Shrinkflation, an unpopular term among consumers, is the process of items shrinking in size or quantity while their prices remain the same. Manufacturers engage in this practice to make money. Angelique Ruzicka has some tips on how to beat them at their own game
Manufacturers often want to increase their prices, but don’t want to do so in an obscene way that may lead to them being labelled “the bad guys”.
But if they are facing margin pressure, they have to find solutions. So, what do they do instead?
They reduce the size or the number of portions while keeping the packaging the same.
Alternatively, they use less of the more expensive ingredients and puff up the product with cheaper contents.
This results in manufacturers paying less to produce an item while the consumer pays the same price or more.
The payoff is that the consumer does not notice this shrinkage as the packaging remains the same – at least that is the hope. This practice is referred to as “shrinkflation”.
EXAMPLES OF SHRINKFLATION
Many companies have been found guilty of shrinkflation, including Cadbury which, under the American Mondelez International conglomerate, announced in 2015 it would change the recipe of the much loved British Cadbury Crème Egg (often eaten at Easter time) by replacing the Cadbury Dairy Milk chocolate with “standard cocoa mix chocolate”.
Then, much to the ire of chocolate lovers, the company also reduced the number of eggs in a box from six to five.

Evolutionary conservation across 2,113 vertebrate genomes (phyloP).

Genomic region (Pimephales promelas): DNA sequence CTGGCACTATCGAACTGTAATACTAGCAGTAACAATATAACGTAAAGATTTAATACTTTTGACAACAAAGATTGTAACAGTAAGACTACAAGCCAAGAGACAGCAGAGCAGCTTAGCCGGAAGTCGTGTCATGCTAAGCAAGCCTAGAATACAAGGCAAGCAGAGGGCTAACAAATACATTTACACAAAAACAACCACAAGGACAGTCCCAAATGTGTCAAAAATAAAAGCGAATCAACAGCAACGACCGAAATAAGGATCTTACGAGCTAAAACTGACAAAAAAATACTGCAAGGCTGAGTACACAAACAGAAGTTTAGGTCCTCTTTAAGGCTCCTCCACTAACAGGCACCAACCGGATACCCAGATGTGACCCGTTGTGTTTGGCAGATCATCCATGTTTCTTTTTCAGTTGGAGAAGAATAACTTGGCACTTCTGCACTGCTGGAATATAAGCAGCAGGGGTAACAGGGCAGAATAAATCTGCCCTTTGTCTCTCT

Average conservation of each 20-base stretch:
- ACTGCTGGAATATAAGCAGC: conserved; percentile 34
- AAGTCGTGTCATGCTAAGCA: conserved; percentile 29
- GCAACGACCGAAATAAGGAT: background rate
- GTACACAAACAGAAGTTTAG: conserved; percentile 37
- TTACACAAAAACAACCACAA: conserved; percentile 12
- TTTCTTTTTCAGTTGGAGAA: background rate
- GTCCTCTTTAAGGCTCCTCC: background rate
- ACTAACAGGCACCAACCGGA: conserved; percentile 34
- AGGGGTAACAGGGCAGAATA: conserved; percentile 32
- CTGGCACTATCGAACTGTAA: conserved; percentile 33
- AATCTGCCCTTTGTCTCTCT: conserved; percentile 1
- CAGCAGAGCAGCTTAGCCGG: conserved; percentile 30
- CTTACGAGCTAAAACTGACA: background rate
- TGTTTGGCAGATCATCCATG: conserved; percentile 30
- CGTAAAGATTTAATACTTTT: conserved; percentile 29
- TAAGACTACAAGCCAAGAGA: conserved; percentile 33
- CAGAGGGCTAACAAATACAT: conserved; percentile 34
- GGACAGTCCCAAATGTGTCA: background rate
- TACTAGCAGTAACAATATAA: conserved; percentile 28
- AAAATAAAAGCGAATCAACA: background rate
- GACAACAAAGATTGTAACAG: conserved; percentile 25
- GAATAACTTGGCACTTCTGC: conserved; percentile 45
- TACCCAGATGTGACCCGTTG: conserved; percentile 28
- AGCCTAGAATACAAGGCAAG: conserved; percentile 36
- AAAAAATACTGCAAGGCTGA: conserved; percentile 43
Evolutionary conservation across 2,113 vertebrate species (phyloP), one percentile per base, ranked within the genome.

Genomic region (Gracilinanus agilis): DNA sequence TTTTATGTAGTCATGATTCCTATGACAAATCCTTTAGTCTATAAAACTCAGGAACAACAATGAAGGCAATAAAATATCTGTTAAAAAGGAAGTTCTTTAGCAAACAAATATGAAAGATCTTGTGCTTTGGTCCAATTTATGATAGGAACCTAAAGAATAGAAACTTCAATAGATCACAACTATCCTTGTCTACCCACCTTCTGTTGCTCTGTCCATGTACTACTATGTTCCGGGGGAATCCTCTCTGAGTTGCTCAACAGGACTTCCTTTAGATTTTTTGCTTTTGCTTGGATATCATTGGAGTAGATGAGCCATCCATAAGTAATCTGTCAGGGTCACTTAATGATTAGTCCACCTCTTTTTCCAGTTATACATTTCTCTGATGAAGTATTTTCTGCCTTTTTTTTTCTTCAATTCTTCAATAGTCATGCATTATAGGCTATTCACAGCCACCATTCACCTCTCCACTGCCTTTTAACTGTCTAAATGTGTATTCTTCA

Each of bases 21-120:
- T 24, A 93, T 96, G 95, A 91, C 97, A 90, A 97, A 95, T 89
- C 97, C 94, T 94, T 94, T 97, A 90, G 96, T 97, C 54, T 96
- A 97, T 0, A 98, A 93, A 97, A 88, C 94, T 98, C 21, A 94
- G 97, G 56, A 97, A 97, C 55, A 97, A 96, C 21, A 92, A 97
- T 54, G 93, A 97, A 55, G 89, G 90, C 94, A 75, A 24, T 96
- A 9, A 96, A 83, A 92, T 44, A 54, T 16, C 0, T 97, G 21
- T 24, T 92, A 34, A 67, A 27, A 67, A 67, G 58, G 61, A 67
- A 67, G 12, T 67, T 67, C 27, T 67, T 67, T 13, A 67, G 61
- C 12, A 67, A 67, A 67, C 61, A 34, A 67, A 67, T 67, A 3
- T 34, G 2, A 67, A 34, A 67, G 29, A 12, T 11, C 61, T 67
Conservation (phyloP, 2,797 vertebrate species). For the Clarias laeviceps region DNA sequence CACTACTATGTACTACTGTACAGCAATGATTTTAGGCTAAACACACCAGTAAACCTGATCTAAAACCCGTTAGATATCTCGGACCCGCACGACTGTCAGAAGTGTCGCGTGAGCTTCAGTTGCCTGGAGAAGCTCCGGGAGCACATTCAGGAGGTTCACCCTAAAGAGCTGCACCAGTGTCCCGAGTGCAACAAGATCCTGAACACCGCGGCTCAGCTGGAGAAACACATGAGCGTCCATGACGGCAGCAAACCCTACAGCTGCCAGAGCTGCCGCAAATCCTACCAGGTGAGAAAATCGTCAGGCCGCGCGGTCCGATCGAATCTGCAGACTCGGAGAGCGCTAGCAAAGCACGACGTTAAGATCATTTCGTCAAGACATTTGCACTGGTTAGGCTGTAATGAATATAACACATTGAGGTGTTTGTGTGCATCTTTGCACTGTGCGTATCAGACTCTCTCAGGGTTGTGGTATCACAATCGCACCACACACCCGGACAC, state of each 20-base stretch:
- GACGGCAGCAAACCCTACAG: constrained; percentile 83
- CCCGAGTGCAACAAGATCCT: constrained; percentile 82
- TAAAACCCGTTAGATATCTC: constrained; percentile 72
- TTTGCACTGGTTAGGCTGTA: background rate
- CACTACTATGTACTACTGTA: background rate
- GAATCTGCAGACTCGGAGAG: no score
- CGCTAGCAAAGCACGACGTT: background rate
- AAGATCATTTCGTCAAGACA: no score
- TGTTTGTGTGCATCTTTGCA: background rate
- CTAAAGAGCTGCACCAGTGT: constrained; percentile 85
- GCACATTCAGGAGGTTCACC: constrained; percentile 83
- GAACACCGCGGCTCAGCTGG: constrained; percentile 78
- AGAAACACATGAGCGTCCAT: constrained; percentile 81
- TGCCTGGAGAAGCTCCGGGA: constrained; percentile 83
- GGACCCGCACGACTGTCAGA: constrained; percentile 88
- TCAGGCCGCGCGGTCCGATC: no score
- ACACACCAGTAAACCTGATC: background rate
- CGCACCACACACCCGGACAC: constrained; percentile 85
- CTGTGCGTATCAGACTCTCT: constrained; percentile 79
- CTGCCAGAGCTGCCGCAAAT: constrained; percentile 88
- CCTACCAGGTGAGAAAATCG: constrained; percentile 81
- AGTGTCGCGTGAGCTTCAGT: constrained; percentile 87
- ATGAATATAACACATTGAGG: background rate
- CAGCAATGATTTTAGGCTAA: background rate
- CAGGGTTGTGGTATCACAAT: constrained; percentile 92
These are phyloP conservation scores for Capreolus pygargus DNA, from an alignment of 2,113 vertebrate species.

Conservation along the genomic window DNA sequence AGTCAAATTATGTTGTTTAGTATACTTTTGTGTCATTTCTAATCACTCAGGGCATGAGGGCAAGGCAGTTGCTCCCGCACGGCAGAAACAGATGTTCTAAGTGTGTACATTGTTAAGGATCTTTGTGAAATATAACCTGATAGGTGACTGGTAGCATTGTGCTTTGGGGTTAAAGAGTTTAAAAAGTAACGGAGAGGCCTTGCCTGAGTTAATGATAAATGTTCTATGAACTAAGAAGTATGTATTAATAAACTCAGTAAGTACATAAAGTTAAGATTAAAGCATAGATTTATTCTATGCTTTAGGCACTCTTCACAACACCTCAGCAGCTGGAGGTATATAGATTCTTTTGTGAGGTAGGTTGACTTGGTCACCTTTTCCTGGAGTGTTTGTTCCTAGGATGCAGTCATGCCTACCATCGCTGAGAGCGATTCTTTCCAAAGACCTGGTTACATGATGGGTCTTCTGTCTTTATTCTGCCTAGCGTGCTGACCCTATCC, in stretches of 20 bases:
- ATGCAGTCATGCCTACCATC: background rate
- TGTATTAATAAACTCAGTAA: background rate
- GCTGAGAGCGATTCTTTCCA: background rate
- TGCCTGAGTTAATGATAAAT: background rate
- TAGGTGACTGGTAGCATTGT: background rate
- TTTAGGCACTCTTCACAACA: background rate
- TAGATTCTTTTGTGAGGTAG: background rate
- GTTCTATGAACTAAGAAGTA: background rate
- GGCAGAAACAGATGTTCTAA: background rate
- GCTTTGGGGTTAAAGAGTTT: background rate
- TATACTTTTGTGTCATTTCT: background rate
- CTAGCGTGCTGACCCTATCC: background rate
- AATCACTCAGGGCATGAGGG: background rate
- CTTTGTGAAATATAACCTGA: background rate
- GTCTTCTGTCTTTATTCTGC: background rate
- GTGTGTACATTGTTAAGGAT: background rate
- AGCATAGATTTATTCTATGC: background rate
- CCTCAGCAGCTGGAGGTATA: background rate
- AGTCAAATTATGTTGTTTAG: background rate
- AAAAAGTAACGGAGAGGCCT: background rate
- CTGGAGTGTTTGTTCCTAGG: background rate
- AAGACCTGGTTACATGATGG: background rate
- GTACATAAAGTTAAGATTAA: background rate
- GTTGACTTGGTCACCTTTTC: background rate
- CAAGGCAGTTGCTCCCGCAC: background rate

Various other products in the UK whose portions have been reduced in size or number, while maintaining the same price, include Birds Eye Fish Fingers, Maltesers, Morland Old Speckled Hen Ale and Morrisons Milk Bottle Sweets, to name but a few.
South African consumers have been victims of shrinkflation too. Last year, it was reported that Coca-Cola bottles had been reduced from 500ml to 440ml, but the price of the bottle had remained the same.
It was claimed that Coca-Cola was trying to reduce its customers’ sugar consumption. In the past we’ve also seen toilet rolls, coffee, crisps and washing powder get the shrinkflation treatment.
While this practice is not against the law, it definitely leaves a bitter taste in consumers’ mouths and, while you may want to complain bitterly, only a few companies have kept the original size and the same price.
WHAT CAN YOU DO?
Boycott: If you see your favourite brand of chocolate or crisps with less inside, you don’t have to buy the item.
Buy a competitor’s product or cut out the product entirely.
It may even be healthier to do so and cheaper if you bear in mind the sugar tax set to be introduced in April this year is almost upon us.
If you absolutely must have a particular brand, buy it after the celebrated day – like Easter – as shops reduce the product prices.
Downscale: Martin Lewis, the founder of UK consumer website moneysavingexpert.com, often encourages his followers to engage in a “downshift challenge”. Do not be a brand slave! Simply go for a cheaper brand and stick to it.
Look around you: Do not just consider the products that are at your eye level in the store. They are often more expensive, while the cheaper products are packed lower down in the hopes that you won’t notice them.
Shop online: Consider shopping online to keep the costs down. This way, you won’t feel pressured to tally up prices while you’re in the store. It will also be easier to compare prices as your favourite item at a competitor’s store is just a click away.
Don’t shop if you are hungry: Experts reckon we buy more if we’re hungry because we tend to think with our stomachs and not with our brains. So, only shop after you’ve had a meal.
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